We have received word from Venezuela that television news reports that President
Chávez has called upon all towns and villages "to organize themselves
to obtain military training against any invader". The guerilla training
taking place in Venezuela at this time is a direct response to the increasing
threats, born and bred in Washington as the empire prepares for the December,
2006 presidential elections. Foreign
Policy Magazine has listed President Chávez among the world's
"Marked Men". He is pictured along with Hamid Karzai (Afghanistan),
Ayatollah Ali Sistani (Iraq), President Pervez Musharraf (Pakistan) - pictured
below with President Chávez. They state their reason for naming President
Chávez as a "marked man":
"Chávez’s long list of enemies includes the Bush administration,
many Latin American leaders, and televangelist Pat Robertson. They loathe
Chávez for embracing such groups as Colombia’s FARC rebels and
his gratuitous anti-Americanism."
Foreign Policy Magazine then advances an opinion about who would assassinate
"Rogue factions of the military, which Chávez purged in 2002.
Or a member of the former regime (some of whom now reside in Miami). In any
case, the United States would be blamed."
This appears to be an attempt by Foreign Policy Magazine in cooperation
with the U.S. government to absolve the United States of any complicity should
another attempt on Chávez' life be made.
Foreign Policy Magazine is published by the Carnegie Endowment for
International Peace (CEIP) out of Washington D.C. which explains the choice
of "Marked Men" as seen from a neocon perspective. An Iraqi perspective
could well produce a different list.
Below is the depiction of Foreign Policy Magazine's "Marked Men"
and our conclusion:
By Daniel Byman
Assassinations have sparked major upheavals throughout history. FP
looks at leaders who are at risk today, and what might follow if they fall.
In an article I wrote on January 11, 2005 I identified the domain/source of
a letter written by a member of the opposition in Venezuela - one Gustavo Coronel.
Coronel wrote the letter from the domain of The Carnegie Endowment for International
Peace (CEIP). In that investigation, I discovered that CEIP publishes Foreign
Policy Magazine. Moises Naim is Editor in Chief of FP magazine. What follows
is an excerpt from my January 11, 2005 report:
Our research shows that Mr. Coronel wrote to us from the domain of The
Carnegie Endowment for International Peace.- firstname.lastname@example.org - and works
in service to this U.S. institution. The CEIP publishes Foreign Policy
Magazine (FPM), one of the world's leading magazines of international
politics and economics which reaches readers in more than 120 countries and
several languages. Moises
Naim is Editor and Publisher of FPM and is also one of the six
members of Time Magazine’s International Board of Economists.
Based upon information obtained today by Axis of Logic, it appears that Mr.
Coronel, obtained his job from Mr. Naim. Mr. Coronel claims to be a resident
of Venezuela 90% of his time, but also works in opposition to the Venezuelan
government and is funded by this U.S. institution in Washington, D.C. Also,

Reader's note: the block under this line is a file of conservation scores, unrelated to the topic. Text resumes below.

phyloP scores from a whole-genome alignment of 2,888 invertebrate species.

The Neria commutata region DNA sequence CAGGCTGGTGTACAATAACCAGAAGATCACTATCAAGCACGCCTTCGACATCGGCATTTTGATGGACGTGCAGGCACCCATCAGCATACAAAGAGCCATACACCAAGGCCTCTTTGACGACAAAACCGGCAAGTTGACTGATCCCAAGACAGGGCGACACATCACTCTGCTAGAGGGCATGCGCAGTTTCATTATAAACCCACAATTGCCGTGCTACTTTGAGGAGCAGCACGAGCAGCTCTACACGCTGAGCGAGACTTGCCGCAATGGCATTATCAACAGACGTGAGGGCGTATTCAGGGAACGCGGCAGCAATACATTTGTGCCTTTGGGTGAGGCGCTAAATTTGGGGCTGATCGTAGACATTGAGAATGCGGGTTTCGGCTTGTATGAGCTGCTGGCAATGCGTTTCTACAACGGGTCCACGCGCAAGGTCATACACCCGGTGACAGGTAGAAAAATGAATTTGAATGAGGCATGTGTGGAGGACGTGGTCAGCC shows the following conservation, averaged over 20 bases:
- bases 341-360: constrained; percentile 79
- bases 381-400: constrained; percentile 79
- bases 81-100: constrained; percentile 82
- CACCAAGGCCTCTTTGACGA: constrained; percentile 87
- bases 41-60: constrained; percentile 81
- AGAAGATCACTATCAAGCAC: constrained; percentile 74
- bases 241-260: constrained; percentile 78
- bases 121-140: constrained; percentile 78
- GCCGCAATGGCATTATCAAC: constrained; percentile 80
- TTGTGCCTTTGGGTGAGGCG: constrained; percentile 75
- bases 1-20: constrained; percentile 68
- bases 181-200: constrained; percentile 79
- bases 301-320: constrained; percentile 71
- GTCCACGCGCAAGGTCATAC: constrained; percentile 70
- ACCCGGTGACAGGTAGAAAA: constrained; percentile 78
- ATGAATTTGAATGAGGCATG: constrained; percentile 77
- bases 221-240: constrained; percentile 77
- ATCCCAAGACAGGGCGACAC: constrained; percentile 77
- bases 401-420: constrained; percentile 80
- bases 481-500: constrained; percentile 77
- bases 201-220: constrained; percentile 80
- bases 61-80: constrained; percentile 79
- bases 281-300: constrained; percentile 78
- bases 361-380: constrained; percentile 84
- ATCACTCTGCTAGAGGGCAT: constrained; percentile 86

it is not lost on us that Venezuela is among the top 4 oil producers in the
world and has fallen in disfavor with the U.S. government.
The Carnegie Endowment for International Peace operates very much
like the National
Endowment for Democracy, another Washington-based organization that was
heavily involved with the attempted overthrow of the government in Venezuela
in April, 2002.
is promoting U.S. interference in the internal affairs of Iran. CEIP's Vice
President of Studies, George Perkovich supports a Pierre Goldschmidt's article,
Security Council Must Curb Iran’s Nukes. in which Goldschmidt argues,
"The United Nations Security Council should adopt a generic and binding
resolution that would automatically authorize three steps if a state is found
in non-compliance by the IAEA." On the one hand, Joseph Cirincione,
CEIP's Director for Nonproliferation dutifully criticizes "neocon foreign
policy" and writes that Israel and the U.S. have No
Military Options with respect to Iran. On the other hand his arguments for
rejecting a military strike against Iran are purely based on pragmatics rather
than the legitimacy or morality of another unprovoked, unilateral invasion.
For example, writing about Israel's 1981 raid on Iraq's nuclear facility, Cirincione
complained: "The raid had not, despite Cheney's praise, made 'our job
much easier' but had complicated an already difficult problem."
The CEIP, NED and their funding sources attempt obfuscate a few basic principles
that have guided and provided stability for international relations for over
400 years: The right of every nation to self-determination; the right of national
sovereignty and the right to defend itself against foreign interference in its
domestic affairs. These over-funded, morally bankrupt, unaccountable "think
tanks" drown these simple time-worn principles with layers of complexity
and fear-mongering. Their strategy and tactics vary little from one target country
to another or from one decade to another. They and the U.S. government have
doggedly attempted create
fear and confusion inside Venezuela and about the Bolivarian Republic for
the last 8 years.
Eva Golinger, a New York attorney who uncovered NED's complicity in the 2002
coup attempt against Chávez, wrote about NED's
use of tax funds for interference in Venezuela and Haiti:
"NED is funded annually by grants from the US Congress and State Department,
with a 2006 global budget of $80 million, an increase of $20 million from
2005. For years the group has played a controversial role-with lopsided funding